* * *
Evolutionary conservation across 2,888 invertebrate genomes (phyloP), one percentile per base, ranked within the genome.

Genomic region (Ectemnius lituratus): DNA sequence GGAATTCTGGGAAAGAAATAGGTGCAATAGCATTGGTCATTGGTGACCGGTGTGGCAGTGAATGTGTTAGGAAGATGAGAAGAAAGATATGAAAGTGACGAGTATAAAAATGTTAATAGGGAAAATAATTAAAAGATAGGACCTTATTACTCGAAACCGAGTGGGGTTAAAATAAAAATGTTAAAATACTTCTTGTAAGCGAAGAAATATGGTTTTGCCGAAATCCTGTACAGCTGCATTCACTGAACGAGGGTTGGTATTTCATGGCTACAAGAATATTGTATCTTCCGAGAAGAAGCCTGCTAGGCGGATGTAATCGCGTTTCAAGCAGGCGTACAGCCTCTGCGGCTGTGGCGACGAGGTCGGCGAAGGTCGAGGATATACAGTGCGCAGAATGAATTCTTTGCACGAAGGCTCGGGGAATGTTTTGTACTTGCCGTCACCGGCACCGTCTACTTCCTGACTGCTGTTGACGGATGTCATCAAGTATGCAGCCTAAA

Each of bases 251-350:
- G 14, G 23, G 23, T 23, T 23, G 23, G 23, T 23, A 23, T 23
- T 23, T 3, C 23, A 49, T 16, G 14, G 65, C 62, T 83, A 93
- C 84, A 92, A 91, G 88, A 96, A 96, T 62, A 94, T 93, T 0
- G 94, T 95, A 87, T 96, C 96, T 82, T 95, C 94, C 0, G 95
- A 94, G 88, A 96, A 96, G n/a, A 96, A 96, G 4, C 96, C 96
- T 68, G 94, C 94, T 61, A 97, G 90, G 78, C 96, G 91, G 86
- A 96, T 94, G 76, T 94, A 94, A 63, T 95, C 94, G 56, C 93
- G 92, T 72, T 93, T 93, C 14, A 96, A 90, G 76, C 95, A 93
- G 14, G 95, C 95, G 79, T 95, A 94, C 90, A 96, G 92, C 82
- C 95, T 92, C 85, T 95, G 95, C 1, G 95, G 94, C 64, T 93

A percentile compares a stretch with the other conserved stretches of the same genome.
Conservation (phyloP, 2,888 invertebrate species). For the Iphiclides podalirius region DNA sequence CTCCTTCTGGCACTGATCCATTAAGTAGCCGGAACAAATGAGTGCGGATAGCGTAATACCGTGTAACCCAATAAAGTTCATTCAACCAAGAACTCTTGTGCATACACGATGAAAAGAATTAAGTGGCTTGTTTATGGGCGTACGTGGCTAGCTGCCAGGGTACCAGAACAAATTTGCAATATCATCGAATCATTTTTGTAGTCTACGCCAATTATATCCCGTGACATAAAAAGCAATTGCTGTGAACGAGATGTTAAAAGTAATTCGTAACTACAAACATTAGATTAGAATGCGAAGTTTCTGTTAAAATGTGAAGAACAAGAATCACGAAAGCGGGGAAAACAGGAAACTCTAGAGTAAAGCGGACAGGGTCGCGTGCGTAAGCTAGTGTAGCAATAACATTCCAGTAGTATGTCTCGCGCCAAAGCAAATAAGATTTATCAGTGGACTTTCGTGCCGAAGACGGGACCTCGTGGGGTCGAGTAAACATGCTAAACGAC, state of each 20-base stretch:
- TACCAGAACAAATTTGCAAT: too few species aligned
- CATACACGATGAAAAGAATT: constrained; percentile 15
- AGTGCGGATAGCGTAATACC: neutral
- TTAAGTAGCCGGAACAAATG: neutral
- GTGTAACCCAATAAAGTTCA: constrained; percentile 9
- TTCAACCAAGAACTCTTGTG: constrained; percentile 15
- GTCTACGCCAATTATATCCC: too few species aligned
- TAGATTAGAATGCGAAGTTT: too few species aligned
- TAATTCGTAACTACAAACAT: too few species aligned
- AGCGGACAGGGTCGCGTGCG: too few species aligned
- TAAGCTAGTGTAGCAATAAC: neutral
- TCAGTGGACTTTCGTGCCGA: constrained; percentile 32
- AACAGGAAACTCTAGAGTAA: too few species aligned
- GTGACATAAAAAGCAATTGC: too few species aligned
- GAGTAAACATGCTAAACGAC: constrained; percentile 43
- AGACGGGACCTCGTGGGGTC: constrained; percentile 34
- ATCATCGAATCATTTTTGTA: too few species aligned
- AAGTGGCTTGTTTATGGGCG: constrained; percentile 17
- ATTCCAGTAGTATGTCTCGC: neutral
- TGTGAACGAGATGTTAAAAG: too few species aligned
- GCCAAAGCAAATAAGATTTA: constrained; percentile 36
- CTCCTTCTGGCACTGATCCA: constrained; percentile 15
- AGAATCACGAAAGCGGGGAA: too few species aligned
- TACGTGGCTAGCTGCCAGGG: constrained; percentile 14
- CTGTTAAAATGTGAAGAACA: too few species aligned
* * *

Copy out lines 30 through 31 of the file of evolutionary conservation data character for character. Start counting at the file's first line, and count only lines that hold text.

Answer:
- GAGTAAACATGCTAAACGAC: constrained; percentile 43
- AGACGGGACCTCGTGGGGTC: constrained; percentile 34